Richard C. Austin, PhD Professor and Career Investigator of the Heart and Stroke Foundation of Ontario Amgen Canada Research Chair in Nephrology McMaster University and St. Joseph’s Healthcare Hamilton, Ontario, Canada

Rare Mutation in the PCSK9 Gene Confers Long Healthy Life

MedicalResearch.com Interview with:

Richard C. Austin, PhD Professor and Career Investigator of the Heart and Stroke Foundation of Ontario Amgen Canada Research Chair in Nephrology McMaster University and St. Joseph’s Healthcare Hamilton, Ontario, Canada

Dr. Austin

Richard C. Austin, PhD
Professor and Career Investigator of the Heart and Stroke Foundation of Ontario
Amgen Canada Research Chair in Nephrology
McMaster University and St. Joseph’s Healthcare
Hamilton, Ontario, Canada

MedicalResearch.com: What is the background for this study? What are the main findings?

Response: A previous study published in 2011 by my collaborator, Dr. Michel Chretien at the IRCM, identified a rare mutation in the PCSK9, termed Q152H. Individuals harboring this mutation demonstrated dramatic reductions in their LDL cholesterol levels and had a significantly lower risk of CVD. Furthermore, individuals harboring the Q152H mutation showed increases in longevity with no evidence of other diseases such as liver disease, cancer and chronic kidney disease. This Q152H mutation was unique with only 4 families in Quebec shown to harbor this genetic variant.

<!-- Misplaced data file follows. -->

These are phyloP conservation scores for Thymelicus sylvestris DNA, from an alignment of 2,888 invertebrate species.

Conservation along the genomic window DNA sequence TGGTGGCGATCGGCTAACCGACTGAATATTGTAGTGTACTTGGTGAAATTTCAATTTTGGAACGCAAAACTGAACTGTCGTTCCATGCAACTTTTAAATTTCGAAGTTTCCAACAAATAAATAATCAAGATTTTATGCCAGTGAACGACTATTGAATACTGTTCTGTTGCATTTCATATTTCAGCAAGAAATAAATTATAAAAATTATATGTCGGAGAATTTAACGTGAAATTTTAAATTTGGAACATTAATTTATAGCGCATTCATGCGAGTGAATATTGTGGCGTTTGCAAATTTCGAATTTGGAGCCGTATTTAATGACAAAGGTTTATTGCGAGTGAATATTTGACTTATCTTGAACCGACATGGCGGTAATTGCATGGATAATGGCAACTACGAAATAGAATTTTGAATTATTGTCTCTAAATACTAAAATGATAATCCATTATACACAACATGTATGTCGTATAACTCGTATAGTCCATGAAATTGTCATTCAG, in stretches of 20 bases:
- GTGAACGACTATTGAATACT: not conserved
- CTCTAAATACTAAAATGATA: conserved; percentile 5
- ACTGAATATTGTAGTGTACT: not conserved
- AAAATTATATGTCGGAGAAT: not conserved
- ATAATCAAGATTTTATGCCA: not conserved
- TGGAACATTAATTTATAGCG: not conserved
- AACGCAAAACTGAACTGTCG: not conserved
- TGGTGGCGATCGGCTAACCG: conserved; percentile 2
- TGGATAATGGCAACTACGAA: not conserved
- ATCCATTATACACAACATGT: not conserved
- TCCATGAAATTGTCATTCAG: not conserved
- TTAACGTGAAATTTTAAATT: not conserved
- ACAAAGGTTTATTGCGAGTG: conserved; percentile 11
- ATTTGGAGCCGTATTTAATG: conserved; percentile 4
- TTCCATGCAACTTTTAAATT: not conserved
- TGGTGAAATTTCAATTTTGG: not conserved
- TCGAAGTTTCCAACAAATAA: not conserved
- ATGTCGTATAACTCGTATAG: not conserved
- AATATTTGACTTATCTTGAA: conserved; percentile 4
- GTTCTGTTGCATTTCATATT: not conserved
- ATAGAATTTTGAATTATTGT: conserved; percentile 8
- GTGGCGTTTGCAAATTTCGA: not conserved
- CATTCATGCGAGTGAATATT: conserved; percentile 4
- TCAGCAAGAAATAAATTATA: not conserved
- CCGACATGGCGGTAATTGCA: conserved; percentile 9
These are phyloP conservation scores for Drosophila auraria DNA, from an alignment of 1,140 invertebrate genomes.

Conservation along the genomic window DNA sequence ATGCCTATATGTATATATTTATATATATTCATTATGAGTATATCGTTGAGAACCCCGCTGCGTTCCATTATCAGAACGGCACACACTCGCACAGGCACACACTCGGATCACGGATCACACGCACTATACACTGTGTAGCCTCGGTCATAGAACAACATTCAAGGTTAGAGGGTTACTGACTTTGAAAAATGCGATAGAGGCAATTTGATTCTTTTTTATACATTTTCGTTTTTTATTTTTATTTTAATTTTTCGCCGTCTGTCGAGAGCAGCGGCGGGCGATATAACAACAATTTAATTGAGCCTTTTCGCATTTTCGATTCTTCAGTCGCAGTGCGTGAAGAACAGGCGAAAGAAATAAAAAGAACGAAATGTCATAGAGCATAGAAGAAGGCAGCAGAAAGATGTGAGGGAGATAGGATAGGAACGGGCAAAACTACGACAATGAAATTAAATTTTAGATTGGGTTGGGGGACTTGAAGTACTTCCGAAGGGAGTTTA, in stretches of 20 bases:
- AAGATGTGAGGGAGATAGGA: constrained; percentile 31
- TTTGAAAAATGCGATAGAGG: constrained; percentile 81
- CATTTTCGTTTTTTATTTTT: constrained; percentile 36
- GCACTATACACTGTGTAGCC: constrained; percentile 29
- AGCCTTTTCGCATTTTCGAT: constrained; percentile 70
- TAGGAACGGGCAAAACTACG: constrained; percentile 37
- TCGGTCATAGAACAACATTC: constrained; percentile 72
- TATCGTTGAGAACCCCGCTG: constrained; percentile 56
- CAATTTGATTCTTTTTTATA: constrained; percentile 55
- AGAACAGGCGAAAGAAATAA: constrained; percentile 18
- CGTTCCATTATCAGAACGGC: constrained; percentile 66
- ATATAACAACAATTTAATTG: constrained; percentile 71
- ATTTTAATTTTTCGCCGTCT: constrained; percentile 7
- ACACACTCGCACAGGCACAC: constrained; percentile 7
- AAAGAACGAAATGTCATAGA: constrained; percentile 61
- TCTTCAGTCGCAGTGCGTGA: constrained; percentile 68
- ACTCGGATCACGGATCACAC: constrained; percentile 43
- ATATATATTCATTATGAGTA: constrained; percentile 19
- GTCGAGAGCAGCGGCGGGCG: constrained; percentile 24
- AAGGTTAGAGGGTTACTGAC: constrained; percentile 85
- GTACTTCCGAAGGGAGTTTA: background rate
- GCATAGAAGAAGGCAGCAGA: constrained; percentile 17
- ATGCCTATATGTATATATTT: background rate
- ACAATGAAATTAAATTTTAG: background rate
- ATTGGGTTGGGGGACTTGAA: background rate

In terms of its effect on PCSK9 expression/activity, the mutation at Q152H was precisely at the cleavage site in PCSK9 necessary for its activation. As a result, the Q152H mutation fails to be cleaved and activated, thereby blocking its secretion into the circulation. This is why the Q152H mutation is considered a loss-of-function PCSK9 mutant. Given our lab’s interest in endoplasmic reticulum (ER) stress and ER storage diseases, we began to collaborate with Drs. Chretien and Seidah at the IRCM to investigate whether this Q152H mutant, when overexpressed in liver cells, would cause ER stress and liver cell injury. This was based on the findings that the Q152H mutant does not undergo autocatalytic cleavage and its subsequent secretion from liver cells.

It is well known in the literature that the accumulation of misfolded or inactive proteins in the ER gives rise to ER stress and cell injury/dysfunction. As a result, we initially showed to our surprise that overexpression of the Q152H mutant in liver cells failed to cause ER stress BUT increased the protein levels of several important ER chaperones, GRP78 and GRP94, known to PROTECT against liver cell injury/dysfunction. As part of our JCI study, we furthered these studies to examine the effect of the Q152H mutant when overexpressed in the livers of mice. This is where we demonstrated that the Q152H mutation showed protection against ER stress-induced liver injury/dysfunction.

MedicalResearch.com: What are the main findings? How is this gene variant related to the PCSK9 inhibitor evolocumab (Repatha®)? 

1. That the Q152H variant is considered a loss-of-function PCSK9 variant that protects against CVD by lowering LDL cholesterol levels. The reason it is a loss-of-function variant is because the protein fails to be secreted out of liver cells because it is retained in the ER of hepatocytes.

  1. The Q152H variant, when overexpressed in hepatocytes or in the livers of mice, does not cause ER stress (surprising finding!). Furthermore, overexpression of the Q152H variant in the livers of mice protects against ER stress-induced liver injury by increasing the protein levels of several important ER chaperones, GRP78 and GRP94, known to protect against liver injury/dysfunction.